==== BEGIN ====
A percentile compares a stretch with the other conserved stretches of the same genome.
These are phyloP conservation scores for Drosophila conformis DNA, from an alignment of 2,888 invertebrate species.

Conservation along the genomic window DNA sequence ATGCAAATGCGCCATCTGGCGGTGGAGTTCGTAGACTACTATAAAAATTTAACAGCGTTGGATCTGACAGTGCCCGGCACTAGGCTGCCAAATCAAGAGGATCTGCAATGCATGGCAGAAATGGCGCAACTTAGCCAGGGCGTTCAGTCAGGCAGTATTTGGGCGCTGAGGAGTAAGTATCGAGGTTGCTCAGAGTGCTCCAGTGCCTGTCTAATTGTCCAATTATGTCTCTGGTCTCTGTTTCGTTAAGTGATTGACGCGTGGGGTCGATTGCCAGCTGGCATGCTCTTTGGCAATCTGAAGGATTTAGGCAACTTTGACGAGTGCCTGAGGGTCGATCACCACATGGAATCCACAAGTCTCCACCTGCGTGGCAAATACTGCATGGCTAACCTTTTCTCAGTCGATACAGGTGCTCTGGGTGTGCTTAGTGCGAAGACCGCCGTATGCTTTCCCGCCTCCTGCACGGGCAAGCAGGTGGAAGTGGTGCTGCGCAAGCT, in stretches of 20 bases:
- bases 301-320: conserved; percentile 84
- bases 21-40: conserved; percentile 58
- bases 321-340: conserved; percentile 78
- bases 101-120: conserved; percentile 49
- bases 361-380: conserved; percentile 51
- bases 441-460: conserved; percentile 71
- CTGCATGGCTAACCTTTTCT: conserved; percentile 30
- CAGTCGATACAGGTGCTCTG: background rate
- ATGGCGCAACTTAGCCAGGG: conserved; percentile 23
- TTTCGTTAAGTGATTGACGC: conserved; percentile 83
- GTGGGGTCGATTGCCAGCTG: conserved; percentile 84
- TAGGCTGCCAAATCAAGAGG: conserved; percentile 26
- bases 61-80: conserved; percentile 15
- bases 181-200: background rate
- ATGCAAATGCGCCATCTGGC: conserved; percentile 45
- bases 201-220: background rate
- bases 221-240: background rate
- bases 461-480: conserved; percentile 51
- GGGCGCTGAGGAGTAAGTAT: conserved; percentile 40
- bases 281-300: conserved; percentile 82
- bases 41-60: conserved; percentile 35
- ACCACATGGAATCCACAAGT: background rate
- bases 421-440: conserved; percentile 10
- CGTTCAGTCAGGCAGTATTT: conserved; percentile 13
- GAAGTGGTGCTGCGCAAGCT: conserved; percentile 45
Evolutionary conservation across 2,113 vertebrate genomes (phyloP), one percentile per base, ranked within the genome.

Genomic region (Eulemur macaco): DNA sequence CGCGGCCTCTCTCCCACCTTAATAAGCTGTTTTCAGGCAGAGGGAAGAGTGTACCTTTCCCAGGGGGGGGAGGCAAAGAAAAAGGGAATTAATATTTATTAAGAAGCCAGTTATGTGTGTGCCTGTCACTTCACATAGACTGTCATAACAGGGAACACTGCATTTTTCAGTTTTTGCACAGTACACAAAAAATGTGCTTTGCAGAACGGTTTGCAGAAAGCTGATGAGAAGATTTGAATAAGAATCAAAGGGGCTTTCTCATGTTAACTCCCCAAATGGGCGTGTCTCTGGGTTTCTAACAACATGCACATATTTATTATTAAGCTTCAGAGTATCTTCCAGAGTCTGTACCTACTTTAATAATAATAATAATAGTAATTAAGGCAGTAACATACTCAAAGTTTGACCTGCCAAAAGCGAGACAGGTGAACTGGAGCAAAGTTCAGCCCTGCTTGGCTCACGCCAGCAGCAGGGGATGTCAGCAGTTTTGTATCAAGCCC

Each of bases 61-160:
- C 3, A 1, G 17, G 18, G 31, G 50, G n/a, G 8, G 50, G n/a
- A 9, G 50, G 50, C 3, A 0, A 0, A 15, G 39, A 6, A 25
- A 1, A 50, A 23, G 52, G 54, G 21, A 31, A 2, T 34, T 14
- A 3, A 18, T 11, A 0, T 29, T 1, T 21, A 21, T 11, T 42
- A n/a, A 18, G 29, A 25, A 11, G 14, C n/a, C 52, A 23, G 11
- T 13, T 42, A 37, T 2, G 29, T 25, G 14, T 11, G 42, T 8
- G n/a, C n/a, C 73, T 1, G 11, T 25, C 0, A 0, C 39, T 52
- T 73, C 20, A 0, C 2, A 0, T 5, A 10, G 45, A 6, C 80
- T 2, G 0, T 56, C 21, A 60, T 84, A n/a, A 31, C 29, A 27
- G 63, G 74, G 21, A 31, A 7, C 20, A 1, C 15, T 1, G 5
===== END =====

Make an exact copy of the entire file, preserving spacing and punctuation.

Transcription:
A percentile compares a stretch with the other conserved stretches of the same genome.
These are phyloP conservation scores for Drosophila conformis DNA, from an alignment of 2,888 invertebrate species.

Conservation along the genomic window DNA sequence ATGCAAATGCGCCATCTGGCGGTGGAGTTCGTAGACTACTATAAAAATTTAACAGCGTTGGATCTGACAGTGCCCGGCACTAGGCTGCCAAATCAAGAGGATCTGCAATGCATGGCAGAAATGGCGCAACTTAGCCAGGGCGTTCAGTCAGGCAGTATTTGGGCGCTGAGGAGTAAGTATCGAGGTTGCTCAGAGTGCTCCAGTGCCTGTCTAATTGTCCAATTATGTCTCTGGTCTCTGTTTCGTTAAGTGATTGACGCGTGGGGTCGATTGCCAGCTGGCATGCTCTTTGGCAATCTGAAGGATTTAGGCAACTTTGACGAGTGCCTGAGGGTCGATCACCACATGGAATCCACAAGTCTCCACCTGCGTGGCAAATACTGCATGGCTAACCTTTTCTCAGTCGATACAGGTGCTCTGGGTGTGCTTAGTGCGAAGACCGCCGTATGCTTTCCCGCCTCCTGCACGGGCAAGCAGGTGGAAGTGGTGCTGCGCAAGCT, in stretches of 20 bases:
- bases 301-320: conserved; percentile 84
- bases 21-40: conserved; percentile 58
- bases 321-340: conserved; percentile 78
- bases 101-120: conserved; percentile 49
- bases 361-380: conserved; percentile 51
- bases 441-460: conserved; percentile 71
- CTGCATGGCTAACCTTTTCT: conserved; percentile 30
- CAGTCGATACAGGTGCTCTG: background rate
- ATGGCGCAACTTAGCCAGGG: conserved; percentile 23
- TTTCGTTAAGTGATTGACGC: conserved; percentile 83
- GTGGGGTCGATTGCCAGCTG: conserved; percentile 84
- TAGGCTGCCAAATCAAGAGG: conserved; percentile 26
- bases 61-80: conserved; percentile 15
- bases 181-200: background rate
- ATGCAAATGCGCCATCTGGC: conserved; percentile 45
- bases 201-220: background rate
- bases 221-240: background rate
- bases 461-480: conserved; percentile 51
- GGGCGCTGAGGAGTAAGTAT: conserved; percentile 40
- bases 281-300: conserved; percentile 82
- bases 41-60: conserved; percentile 35
- ACCACATGGAATCCACAAGT: background rate
- bases 421-440: conserved; percentile 10
- CGTTCAGTCAGGCAGTATTT: conserved; percentile 13
- GAAGTGGTGCTGCGCAAGCT: conserved; percentile 45
Evolutionary conservation across 2,113 vertebrate genomes (phyloP), one percentile per base, ranked within the genome.

Genomic region (Eulemur macaco): DNA sequence CGCGGCCTCTCTCCCACCTTAATAAGCTGTTTTCAGGCAGAGGGAAGAGTGTACCTTTCCCAGGGGGGGGAGGCAAAGAAAAAGGGAATTAATATTTATTAAGAAGCCAGTTATGTGTGTGCCTGTCACTTCACATAGACTGTCATAACAGGGAACACTGCATTTTTCAGTTTTTGCACAGTACACAAAAAATGTGCTTTGCAGAACGGTTTGCAGAAAGCTGATGAGAAGATTTGAATAAGAATCAAAGGGGCTTTCTCATGTTAACTCCCCAAATGGGCGTGTCTCTGGGTTTCTAACAACATGCACATATTTATTATTAAGCTTCAGAGTATCTTCCAGAGTCTGTACCTACTTTAATAATAATAATAATAGTAATTAAGGCAGTAACATACTCAAAGTTTGACCTGCCAAAAGCGAGACAGGTGAACTGGAGCAAAGTTCAGCCCTGCTTGGCTCACGCCAGCAGCAGGGGATGTCAGCAGTTTTGTATCAAGCCC

Each of bases 61-160:
- C 3, A 1, G 17, G 18, G 31, G 50, G n/a, G 8, G 50, G n/a
- A 9, G 50, G 50, C 3, A 0, A 0, A 15, G 39, A 6, A 25
- A 1, A 50, A 23, G 52, G 54, G 21, A 31, A 2, T 34, T 14
- A 3, A 18, T 11, A 0, T 29, T 1, T 21, A 21, T 11, T 42
- A n/a, A 18, G 29, A 25, A 11, G 14, C n/a, C 52, A 23, G 11
- T 13, T 42, A 37, T 2, G 29, T 25, G 14, T 11, G 42, T 8
- G n/a, C n/a, C 73, T 1, G 11, T 25, C 0, A 0, C 39, T 52
- T 73, C 20, A 0, C 2, A 0, T 5, A 10, G 45, A 6, C 80
- T 2, G 0, T 56, C 21, A 60, T 84, A n/a, A 31, C 29, A 27
- G 63, G 74, G 21, A 31, A 7, C 20, A 1, C 15, T 1, G 5